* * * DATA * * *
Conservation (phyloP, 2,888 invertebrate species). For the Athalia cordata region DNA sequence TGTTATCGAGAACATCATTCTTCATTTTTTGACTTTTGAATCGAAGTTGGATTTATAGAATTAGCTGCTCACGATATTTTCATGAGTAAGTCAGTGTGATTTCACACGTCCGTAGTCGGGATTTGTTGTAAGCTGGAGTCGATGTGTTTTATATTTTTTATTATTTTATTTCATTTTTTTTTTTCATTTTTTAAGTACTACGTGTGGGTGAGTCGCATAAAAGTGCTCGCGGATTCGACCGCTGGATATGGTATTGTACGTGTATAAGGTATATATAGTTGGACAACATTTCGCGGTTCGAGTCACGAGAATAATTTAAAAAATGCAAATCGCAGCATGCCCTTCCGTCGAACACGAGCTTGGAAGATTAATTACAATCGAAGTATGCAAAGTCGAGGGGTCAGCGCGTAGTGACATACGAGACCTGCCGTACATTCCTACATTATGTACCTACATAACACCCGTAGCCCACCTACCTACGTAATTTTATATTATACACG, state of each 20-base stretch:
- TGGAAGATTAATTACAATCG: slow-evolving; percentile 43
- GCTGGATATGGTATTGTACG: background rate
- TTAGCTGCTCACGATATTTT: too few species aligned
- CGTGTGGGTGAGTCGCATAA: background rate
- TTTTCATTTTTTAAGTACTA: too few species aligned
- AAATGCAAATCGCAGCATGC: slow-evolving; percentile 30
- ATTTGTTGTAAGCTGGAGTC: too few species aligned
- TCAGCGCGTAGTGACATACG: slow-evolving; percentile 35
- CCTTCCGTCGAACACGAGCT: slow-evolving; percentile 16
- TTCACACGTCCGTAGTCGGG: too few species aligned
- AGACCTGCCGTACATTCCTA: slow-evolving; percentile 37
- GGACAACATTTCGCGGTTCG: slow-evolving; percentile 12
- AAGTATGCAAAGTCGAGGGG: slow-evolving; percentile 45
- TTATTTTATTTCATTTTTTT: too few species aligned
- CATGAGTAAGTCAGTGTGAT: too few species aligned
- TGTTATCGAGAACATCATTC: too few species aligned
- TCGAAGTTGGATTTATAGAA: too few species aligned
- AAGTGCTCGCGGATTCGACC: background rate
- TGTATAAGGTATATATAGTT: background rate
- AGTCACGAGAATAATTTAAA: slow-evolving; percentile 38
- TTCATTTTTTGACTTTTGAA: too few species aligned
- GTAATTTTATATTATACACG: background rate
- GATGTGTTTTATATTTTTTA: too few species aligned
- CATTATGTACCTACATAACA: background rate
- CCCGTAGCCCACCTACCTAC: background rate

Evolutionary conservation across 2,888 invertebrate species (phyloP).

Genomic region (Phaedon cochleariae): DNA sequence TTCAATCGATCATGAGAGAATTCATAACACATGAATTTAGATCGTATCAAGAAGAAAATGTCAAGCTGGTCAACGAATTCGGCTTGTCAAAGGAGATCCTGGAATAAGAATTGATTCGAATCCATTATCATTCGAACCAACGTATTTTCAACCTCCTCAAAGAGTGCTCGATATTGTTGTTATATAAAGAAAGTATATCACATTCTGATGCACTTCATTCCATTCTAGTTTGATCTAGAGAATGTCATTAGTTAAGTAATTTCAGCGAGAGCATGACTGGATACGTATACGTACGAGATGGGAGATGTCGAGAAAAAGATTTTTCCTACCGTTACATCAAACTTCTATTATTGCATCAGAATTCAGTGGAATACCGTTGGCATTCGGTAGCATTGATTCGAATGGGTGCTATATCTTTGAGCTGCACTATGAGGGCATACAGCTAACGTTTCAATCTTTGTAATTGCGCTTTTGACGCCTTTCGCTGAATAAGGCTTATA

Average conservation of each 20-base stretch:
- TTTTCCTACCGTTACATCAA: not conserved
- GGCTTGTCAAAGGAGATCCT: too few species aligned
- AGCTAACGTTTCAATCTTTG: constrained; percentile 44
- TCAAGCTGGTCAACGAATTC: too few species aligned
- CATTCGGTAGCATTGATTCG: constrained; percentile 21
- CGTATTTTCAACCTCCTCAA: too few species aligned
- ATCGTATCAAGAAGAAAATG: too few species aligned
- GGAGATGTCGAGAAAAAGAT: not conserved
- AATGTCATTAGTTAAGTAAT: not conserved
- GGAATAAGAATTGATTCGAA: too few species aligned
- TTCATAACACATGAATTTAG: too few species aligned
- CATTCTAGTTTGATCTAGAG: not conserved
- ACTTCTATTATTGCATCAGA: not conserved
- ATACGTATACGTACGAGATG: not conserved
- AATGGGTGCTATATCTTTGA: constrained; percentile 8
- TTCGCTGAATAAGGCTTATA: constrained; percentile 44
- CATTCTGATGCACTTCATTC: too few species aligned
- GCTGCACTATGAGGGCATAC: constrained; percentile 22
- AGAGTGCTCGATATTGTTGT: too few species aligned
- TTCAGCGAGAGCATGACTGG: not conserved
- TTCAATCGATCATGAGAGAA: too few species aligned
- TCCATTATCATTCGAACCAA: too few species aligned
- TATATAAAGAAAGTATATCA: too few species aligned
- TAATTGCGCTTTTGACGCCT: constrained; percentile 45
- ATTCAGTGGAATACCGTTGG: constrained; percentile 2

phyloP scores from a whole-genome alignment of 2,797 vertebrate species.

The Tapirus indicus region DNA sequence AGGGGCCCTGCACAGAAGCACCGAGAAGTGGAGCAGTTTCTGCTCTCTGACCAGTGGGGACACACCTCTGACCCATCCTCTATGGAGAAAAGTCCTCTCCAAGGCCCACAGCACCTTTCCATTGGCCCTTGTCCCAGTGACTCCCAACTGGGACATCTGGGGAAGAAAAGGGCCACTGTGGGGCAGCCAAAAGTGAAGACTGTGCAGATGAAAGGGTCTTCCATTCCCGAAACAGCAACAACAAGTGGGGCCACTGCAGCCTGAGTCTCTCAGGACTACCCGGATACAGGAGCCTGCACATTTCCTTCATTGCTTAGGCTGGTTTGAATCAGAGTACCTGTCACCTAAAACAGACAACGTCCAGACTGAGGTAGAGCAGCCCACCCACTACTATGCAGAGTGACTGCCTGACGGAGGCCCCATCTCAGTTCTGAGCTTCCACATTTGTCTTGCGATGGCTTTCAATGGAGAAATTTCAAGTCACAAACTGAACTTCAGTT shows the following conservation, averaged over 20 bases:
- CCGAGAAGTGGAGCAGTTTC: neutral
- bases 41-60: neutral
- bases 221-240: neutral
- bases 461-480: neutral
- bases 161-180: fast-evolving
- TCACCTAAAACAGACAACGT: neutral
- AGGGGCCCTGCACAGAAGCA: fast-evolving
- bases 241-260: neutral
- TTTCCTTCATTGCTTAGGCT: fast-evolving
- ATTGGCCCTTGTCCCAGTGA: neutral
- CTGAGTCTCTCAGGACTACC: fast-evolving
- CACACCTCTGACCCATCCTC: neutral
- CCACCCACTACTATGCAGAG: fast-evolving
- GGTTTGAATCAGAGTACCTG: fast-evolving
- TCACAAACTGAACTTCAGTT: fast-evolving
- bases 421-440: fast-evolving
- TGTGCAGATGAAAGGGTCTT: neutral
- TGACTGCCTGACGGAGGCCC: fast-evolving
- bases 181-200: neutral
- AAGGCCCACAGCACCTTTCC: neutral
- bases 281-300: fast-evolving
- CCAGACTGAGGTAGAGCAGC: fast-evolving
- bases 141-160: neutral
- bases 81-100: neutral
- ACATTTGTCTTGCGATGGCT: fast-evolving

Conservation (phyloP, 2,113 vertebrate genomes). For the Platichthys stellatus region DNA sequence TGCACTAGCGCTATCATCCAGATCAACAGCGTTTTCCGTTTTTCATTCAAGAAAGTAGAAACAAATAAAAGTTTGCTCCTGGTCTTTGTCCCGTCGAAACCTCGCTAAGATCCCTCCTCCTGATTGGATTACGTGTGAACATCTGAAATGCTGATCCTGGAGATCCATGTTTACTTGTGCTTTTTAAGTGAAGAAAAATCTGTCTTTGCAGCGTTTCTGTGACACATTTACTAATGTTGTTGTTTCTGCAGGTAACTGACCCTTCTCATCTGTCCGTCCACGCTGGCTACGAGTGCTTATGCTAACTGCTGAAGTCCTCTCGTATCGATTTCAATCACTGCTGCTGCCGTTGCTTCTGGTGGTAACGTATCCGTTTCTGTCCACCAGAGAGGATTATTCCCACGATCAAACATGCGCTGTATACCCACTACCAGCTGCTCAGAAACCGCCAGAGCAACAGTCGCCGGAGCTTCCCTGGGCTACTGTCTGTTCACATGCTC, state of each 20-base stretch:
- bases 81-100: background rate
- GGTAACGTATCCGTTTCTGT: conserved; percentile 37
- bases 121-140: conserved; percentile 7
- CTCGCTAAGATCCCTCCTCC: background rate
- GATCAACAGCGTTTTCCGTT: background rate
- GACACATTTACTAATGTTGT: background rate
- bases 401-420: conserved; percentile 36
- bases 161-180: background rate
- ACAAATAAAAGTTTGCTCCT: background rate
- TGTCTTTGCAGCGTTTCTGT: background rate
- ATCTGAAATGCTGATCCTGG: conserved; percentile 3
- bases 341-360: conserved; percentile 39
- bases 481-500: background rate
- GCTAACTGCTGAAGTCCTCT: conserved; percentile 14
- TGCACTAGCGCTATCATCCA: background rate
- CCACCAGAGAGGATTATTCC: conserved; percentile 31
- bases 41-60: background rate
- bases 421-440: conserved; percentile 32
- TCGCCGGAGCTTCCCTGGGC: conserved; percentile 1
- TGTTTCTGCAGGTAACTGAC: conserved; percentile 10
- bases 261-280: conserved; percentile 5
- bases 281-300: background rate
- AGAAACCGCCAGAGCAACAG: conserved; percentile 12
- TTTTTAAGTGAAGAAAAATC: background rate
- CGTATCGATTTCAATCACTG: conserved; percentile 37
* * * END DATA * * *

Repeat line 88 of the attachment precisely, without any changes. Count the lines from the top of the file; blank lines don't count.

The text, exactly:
- GACACATTTACTAATGTTGT: background rate